After assembly of the injector 14 and prior to engine startup, the flexible member 86 holds the plunger 40 onto the tappet 42 so that the axial position of the plunger 40 is maintained upwardly as shown (by the solid outline of the plunger) in FIG. 2. This enables any air contained in the storage chamber 54 to be purged through the axial and radial passages defined in the plunger 40. At this axial position of the plunger 40 and a selected initial portion of plunger stroke or displacement, the plunger passages temporarily communicate with an annulus and at least one drain passage defined in the housing 38. After the plunger has moved downwardly past its selected initial portion of plunger stroke, the plunger passages no longer communicate with the annulus and drain passage(s) defined in the housing 38 so that the remaining fuel in the storage chamber 54 can be pressurized. This arrangement enables the storage chamber 54 to be rapidly primed with fuel in order to improve startability of the engine. This arrangement also helps minimize the magnitude of the fuel priming pressure required to start the engine.

During operation, the engine drive train (30,32,34) and return spring 92 collectively periodically reciprocate the tappet and plunger assembly 10 between its first or retracted position shown in FIG. 2 and its second or fully-stroked position shown in FIG. 6. Fluid pressure in the fluid pumping chamber 54 normally maintains contact between the drive surfaces 58,78 of the tappet 42 and plunger 40. Zero or substantially zero driving force is transmitted to the flexible member 86 while the tappet 42 and plunger 40 reciprocate together.

If the plunger 40 accidentally becomes seized in the housing bore 50, the return spring 92 will eventually exert an effective force on the flexible member 86 to cause either sufficient flexing or failure thereof for releasing the tappet 42 from the stationary plunger 40. The return spring 92 maintains driving contact between the tappet 42 and the mating component of the engine drive train so that proper alignment of all the moving engine drive train components is maintained. Thus, none of the moving drive train components are permitted to damage the engine if a plunger seizure occurs.

Other aspects, objects, and advantages of this invention can be obtained from a study of the drawings, the disclosure, and the appended claims.

Patent Citations
Cited PatentFiling datePublication dateApplicantTitle
US4378774 *Apr 8, 1981Apr 5, 1983Nippondenso Co., Ltd.Fuel injection system for internal combustion engines
US4392612 *Feb 19, 1982Jul 12, 1983General Motors CorporationElectromagnetic unit fuel injector
US4527738 *Sep 25, 1984Jul 9, 1985Caterpillar Tractor Co.Modular unit fluid pump-injector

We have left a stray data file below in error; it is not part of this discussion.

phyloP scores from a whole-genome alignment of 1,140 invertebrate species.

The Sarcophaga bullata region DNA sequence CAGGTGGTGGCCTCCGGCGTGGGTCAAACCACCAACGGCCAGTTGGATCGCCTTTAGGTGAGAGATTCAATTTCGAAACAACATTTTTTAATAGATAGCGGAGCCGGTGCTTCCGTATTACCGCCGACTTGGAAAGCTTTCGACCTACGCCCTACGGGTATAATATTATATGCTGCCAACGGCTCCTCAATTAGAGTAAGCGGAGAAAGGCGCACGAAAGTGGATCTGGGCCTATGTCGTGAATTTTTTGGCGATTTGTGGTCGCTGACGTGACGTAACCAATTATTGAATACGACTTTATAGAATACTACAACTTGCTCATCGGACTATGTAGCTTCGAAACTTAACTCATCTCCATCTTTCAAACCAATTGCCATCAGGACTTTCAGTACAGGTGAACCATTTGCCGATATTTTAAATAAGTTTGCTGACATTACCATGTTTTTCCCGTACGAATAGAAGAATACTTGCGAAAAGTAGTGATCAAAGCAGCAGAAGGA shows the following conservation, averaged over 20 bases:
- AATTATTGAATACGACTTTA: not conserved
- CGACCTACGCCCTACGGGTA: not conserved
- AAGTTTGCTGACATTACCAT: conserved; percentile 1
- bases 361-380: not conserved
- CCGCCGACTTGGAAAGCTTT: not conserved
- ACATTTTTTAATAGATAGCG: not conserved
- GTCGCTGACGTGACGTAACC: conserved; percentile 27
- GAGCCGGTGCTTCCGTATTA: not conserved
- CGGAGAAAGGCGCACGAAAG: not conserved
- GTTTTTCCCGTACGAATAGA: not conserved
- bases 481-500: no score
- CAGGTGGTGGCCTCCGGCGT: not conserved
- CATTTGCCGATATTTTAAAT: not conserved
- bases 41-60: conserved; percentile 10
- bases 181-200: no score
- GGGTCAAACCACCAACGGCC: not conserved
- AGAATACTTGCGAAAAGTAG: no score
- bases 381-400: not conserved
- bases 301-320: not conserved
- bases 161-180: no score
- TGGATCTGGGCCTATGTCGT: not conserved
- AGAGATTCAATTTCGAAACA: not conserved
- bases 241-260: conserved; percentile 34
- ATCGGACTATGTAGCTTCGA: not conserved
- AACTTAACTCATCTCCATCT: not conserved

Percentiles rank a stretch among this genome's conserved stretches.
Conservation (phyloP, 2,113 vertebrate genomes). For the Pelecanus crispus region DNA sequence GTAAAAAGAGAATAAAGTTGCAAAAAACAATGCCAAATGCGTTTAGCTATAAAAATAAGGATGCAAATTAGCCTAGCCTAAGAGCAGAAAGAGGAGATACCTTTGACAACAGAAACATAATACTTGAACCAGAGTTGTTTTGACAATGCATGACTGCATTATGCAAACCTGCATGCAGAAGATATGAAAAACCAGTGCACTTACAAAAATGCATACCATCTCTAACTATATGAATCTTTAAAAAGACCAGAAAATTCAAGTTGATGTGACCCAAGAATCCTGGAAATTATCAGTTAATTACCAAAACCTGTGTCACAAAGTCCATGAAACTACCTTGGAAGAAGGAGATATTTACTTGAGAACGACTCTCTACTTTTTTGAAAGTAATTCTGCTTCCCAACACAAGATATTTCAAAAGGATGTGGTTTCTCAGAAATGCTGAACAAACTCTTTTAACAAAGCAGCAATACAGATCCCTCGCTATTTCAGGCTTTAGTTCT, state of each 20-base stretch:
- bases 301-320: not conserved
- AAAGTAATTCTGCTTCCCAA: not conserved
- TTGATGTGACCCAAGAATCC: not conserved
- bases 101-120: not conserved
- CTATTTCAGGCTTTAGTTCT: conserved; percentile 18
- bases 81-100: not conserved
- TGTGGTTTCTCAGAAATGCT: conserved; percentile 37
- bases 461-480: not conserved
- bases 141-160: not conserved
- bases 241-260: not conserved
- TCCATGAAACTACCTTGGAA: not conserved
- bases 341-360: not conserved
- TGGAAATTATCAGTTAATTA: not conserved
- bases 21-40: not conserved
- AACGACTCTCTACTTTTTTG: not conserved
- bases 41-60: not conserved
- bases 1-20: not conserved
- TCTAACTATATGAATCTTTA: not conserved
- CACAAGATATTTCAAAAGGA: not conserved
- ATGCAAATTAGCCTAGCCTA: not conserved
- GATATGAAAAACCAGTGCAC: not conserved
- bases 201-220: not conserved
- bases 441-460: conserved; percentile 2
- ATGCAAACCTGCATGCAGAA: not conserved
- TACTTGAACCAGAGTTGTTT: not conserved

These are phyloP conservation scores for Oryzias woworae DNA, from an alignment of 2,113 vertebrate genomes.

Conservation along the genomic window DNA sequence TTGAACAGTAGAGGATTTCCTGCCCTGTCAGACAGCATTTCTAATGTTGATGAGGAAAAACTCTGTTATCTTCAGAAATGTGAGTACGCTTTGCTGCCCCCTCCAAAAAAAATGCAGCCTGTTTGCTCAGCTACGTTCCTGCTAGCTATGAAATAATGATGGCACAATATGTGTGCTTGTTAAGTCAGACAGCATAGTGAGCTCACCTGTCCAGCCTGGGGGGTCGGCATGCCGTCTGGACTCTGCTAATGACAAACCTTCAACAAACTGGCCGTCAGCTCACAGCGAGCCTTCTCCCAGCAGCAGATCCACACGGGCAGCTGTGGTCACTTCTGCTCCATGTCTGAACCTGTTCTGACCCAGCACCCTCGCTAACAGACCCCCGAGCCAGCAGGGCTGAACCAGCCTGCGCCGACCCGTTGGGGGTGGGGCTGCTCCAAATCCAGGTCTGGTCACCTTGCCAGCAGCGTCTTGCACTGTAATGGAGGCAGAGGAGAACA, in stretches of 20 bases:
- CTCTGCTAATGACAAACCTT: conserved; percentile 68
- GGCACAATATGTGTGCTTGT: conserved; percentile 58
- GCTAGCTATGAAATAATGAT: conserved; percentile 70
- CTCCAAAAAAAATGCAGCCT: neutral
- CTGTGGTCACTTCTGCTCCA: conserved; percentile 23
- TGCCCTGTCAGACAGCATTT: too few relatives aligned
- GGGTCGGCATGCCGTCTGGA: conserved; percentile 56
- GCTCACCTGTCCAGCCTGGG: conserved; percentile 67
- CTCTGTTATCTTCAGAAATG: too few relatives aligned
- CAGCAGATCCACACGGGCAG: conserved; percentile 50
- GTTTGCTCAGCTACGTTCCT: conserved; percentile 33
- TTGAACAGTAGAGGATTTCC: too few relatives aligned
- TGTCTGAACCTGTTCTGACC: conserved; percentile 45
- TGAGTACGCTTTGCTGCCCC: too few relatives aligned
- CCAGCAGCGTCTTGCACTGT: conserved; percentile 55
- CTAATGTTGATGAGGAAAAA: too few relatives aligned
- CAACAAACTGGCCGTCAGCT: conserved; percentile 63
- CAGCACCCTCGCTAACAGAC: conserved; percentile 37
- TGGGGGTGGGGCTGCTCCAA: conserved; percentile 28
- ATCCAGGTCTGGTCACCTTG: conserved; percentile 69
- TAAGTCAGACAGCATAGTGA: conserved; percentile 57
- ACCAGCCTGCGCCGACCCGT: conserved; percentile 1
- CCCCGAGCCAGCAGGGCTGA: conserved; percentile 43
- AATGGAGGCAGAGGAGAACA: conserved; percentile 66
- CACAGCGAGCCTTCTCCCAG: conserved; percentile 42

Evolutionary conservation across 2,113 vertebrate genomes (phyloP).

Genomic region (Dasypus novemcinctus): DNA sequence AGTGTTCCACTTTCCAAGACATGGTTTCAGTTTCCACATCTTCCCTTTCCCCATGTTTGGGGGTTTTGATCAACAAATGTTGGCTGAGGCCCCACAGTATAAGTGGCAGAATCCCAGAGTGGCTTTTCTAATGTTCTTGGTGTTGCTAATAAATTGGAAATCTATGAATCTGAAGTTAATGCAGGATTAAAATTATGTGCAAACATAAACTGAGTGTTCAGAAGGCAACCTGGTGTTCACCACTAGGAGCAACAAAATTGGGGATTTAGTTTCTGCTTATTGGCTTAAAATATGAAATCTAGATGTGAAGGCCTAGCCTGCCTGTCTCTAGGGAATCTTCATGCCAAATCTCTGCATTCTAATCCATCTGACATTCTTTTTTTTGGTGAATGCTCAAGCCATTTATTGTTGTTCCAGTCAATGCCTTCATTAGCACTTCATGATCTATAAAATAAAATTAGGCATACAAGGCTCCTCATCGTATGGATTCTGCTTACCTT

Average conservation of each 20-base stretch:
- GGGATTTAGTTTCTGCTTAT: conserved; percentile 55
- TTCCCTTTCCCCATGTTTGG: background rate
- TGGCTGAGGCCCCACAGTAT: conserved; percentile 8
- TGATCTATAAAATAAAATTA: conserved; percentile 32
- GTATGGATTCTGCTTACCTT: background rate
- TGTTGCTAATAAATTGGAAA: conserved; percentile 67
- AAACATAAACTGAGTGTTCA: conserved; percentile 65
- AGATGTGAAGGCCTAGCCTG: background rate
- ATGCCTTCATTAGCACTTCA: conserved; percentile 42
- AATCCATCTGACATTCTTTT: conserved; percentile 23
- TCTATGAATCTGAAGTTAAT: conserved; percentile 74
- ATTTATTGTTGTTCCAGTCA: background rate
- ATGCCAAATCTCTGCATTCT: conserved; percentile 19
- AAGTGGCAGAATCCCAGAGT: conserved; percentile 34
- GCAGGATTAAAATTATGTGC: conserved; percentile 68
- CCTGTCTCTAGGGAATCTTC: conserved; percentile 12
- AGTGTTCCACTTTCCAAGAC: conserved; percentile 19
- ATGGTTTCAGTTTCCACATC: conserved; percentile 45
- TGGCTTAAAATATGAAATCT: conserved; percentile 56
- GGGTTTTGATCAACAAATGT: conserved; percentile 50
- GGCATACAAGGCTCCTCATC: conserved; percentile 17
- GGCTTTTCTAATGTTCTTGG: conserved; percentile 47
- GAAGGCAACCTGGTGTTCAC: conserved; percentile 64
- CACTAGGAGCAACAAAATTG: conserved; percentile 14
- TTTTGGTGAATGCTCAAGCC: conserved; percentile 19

US4571161 *Mar 21, 1985Feb 18, 1986Robert Bosch GmbhPump/nozzle unit for fuel injection in internal combustion engines
US4648556 *Jul 13, 1984Mar 10, 1987Robert Bosch GmbhPump/nozzle unit for fuel injection in internal combustion engines
US4782807 *Aug 12, 1987Nov 8, 1988Toyota Jidosha Kabushiki KaishaUnit injector for an internal combustion engine
US5007584 *Oct 20, 1989Apr 16, 1991Robert Bosch GmbhFuel injection device
US5010783 *Jul 2, 1990Apr 30, 1991Caterpillar Inc.Tappet retainer assembly
US5094215 *Oct 3, 1990Mar 10, 1992Cummins Engine Company, Inc.Solenoid controlled variable pressure injector
US5193510 *Jun 8, 1992Mar 16, 1993Robert Bosch GmbhDevice for adjusting the onset of supply for a fuel injection pump
Non-Patent Citations
Reference
1 *A.S.M.E Paper No. 86 ICE 18, by Sill, Jr., presented at the Energy Sources & Tech. Conf. & Exh., New Orleans, LA, Feb. 23 27, 1986, pp. 1 8.
2A.S.M.E Paper No. 86-ICE-18, by Sill, Jr., presented at the Energy-Sources & Tech. Conf. & Exh., New Orleans, LA, Feb. 23-27, 1986, pp. 1-8.
Referenced by
Citing PatentFiling datePublication dateApplicantTitle
US5765534 *May 9, 1997Jun 16, 1998Caterpillar Inc.Loading absorbing jumper tube assembly
US5806499 *Mar 18, 1997Sep 15, 1998Cummins Engine Company, Inc.Dedicated overhead cam shaft for unit injector
US5975060 *Jan 20, 1998Nov 2, 1999Cummins Engine Company, Inc.Dedicated overhead cam shaft for unit injector
US6213100 *Apr 28, 1999Apr 10, 2001Walbro CorporationMulti-function fuel pump module
US6318973 *Nov 16, 1999Nov 20, 2001Crane Co.Fuel pump
US6634341Oct 12, 2001Oct 21, 2003Walbro CorporationVent and rollover valve and fuel pump module
US6684859Apr 12, 2002Feb 3, 2004Caterpillar IncFuel injector tappet retention mechanism
US7610888 *Apr 8, 2008Nov 3, 2009Caterpillar Inc.Non-guided tappet and fuel injector using same
Classifications
U.S. Classification123/509, 417/319, 239/88
International ClassificationF02M57/02, F02M59/48, F02B3/06, F02M59/10
Cooperative ClassificationY02T10/123, F02B2275/14, F02M59/48, F02B3/06, F02M59/102, F02M57/023
European ClassificationF02M59/48, F02M59/10B, F02M57/02C1